Tuesday, January 22, 2008

Snow Day!

Well, not snow day in the sense of no school, but a day in which the grayness of Chicago is transformed into sparkling beauty. To wit:

The gray Gothic buildings can look gloomy and foreboding on a dark day, but today even the gargoyles seemed to smile.

The Harper Library (which has been over-taken by the Regenstein, a hulking modern bit of brutalist) looked like a cathedral.

So how do we feel about winter at UChicago?

We loves it!

MLK Day in Chicago

We spent most of the day at the Reynolds Club so that Kristen could get her work done. In the morning, I had a chance to admire the ice sculptures that had been made to celebrate some sort of Winter Festival being held this weekend. (Kristen told me that she regretted missing the Polar Bear Run on Friday afternoon. Apparently polar bears run naked. Who knew?) They picked a good weekend for ice sculptures, since they had no chance of melting!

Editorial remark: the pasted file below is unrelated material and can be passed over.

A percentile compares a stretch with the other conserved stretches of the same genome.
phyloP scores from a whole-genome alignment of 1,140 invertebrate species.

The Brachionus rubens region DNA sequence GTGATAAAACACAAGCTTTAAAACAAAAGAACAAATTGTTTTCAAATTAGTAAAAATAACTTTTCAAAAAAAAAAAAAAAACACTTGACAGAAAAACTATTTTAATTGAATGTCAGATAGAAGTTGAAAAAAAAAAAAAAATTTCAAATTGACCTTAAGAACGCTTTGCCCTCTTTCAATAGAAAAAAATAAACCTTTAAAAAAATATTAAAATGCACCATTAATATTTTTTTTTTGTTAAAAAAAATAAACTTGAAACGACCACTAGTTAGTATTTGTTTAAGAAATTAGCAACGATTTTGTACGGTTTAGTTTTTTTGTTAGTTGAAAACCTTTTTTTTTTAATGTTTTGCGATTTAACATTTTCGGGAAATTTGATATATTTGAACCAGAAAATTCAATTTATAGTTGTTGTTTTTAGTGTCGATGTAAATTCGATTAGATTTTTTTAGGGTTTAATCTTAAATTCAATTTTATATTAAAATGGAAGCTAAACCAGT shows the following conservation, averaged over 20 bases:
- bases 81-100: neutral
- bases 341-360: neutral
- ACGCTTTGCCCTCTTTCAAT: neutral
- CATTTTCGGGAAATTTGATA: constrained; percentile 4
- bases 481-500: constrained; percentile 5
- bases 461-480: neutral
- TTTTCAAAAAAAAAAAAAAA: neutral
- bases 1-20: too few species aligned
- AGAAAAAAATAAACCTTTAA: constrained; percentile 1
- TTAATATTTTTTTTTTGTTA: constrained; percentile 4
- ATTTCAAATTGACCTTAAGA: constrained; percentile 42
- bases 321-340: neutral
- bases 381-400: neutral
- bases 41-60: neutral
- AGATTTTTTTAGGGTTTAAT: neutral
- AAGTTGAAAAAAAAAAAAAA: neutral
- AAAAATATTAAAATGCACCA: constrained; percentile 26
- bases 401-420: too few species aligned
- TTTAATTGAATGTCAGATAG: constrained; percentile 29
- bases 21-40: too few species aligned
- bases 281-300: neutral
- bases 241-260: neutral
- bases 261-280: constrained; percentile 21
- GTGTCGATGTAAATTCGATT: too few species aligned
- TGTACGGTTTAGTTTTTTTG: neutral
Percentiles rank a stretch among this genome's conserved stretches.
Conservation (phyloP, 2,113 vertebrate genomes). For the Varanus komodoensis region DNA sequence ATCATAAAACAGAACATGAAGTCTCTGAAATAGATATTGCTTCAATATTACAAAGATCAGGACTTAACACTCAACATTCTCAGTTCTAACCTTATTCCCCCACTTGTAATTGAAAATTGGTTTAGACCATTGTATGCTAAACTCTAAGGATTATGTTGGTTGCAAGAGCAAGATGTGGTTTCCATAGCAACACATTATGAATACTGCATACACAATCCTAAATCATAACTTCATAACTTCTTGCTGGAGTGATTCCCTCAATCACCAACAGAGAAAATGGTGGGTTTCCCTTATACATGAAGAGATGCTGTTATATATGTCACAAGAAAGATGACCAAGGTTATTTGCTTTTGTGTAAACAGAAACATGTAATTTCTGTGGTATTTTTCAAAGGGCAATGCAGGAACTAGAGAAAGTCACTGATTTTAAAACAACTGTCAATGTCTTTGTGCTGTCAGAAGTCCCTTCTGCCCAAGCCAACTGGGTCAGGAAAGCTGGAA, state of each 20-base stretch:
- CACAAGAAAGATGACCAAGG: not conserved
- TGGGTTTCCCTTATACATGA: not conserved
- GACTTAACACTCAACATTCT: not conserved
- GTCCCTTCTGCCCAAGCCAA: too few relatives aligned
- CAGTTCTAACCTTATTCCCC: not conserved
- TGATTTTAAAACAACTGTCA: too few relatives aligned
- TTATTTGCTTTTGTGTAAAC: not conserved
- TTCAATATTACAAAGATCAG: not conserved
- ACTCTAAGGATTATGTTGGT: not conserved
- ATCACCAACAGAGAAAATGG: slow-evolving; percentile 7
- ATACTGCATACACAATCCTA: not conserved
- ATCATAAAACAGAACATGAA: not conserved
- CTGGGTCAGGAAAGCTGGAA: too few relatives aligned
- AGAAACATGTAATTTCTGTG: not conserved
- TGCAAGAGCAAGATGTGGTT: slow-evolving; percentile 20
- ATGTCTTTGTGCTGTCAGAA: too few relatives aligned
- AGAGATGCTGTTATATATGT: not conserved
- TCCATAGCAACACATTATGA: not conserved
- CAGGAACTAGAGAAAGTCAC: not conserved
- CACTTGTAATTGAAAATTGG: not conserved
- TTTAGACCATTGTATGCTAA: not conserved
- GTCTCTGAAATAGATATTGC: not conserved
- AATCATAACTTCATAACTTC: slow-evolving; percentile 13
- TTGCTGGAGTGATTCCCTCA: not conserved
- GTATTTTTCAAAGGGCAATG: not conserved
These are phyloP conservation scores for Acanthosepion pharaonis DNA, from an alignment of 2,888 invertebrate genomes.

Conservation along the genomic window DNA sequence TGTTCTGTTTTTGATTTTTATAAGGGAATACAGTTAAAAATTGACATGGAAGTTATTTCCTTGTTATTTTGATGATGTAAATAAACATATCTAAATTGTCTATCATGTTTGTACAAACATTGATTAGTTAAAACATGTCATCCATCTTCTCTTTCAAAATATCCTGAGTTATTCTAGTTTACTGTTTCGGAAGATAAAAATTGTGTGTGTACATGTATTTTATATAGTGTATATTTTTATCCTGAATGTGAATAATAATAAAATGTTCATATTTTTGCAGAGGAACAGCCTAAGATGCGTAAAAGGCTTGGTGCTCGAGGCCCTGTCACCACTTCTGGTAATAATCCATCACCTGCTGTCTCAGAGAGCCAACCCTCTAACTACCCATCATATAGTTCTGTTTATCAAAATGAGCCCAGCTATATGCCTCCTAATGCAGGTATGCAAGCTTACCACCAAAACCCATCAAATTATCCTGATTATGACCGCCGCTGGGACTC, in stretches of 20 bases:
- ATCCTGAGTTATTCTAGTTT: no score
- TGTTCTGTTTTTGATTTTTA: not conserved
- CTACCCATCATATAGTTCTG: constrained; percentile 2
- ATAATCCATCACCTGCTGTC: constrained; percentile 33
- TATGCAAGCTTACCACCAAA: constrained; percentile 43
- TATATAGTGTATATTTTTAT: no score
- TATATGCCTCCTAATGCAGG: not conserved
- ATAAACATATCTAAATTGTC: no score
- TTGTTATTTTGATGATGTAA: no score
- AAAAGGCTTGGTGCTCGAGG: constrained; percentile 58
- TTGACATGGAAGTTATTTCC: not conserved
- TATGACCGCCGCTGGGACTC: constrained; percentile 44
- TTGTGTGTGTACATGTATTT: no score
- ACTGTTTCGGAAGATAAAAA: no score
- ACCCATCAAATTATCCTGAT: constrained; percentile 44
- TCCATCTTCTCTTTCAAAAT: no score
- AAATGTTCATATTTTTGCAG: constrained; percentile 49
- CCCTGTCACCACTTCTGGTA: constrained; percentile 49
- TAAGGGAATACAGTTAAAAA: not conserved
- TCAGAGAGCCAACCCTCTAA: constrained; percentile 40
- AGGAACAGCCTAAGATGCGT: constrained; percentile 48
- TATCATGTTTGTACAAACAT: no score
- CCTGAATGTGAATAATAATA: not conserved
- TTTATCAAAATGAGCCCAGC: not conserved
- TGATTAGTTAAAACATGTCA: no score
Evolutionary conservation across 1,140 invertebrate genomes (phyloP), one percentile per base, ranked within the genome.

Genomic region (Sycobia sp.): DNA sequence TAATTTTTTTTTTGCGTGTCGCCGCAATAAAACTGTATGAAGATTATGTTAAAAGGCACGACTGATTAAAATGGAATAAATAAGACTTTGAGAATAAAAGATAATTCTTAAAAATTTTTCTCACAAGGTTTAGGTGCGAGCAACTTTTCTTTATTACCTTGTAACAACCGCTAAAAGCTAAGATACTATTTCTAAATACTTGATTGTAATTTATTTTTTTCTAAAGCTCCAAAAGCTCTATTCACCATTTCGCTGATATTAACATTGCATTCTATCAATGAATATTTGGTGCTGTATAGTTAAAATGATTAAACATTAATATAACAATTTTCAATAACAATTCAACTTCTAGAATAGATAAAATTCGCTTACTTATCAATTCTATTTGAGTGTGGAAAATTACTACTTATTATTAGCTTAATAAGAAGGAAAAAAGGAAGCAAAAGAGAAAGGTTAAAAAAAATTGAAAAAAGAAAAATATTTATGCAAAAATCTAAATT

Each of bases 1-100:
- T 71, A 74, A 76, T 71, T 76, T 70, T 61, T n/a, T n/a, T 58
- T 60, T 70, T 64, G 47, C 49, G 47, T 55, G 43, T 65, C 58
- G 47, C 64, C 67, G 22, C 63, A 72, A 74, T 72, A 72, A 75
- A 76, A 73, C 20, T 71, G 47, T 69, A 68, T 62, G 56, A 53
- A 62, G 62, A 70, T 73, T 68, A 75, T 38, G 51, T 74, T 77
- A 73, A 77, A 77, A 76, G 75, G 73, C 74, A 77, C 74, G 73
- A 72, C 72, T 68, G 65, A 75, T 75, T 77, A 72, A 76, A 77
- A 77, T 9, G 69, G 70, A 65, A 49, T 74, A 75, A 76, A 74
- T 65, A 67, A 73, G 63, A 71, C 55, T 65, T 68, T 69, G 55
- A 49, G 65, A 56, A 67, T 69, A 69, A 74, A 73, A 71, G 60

The whole campus is so beautiful--it's modeled after Oxford and Cambridge, so most of the architecture, even in the dining halls and common areas, looks like an old church. Gothic spires and arches everywhere.

At noon I decided to attend the Martin Luther King day service at Rockefeller Chapel. It was lovely, with quite intriguing readings from the Gospels, the Bhagavad Gita (Hindu) and the Koran. It's quite amazing how similar passages of the Bhagavad Gita are to the Bible. I also learned a lot of new things about Martin Luther King, regarding his emphasis on "civil" rights rather than the much broader "human rights" and why he had to do that. The speaker (Loretta Ross) said, "We've all heard that he had a dream, but did you know he also had a plan?"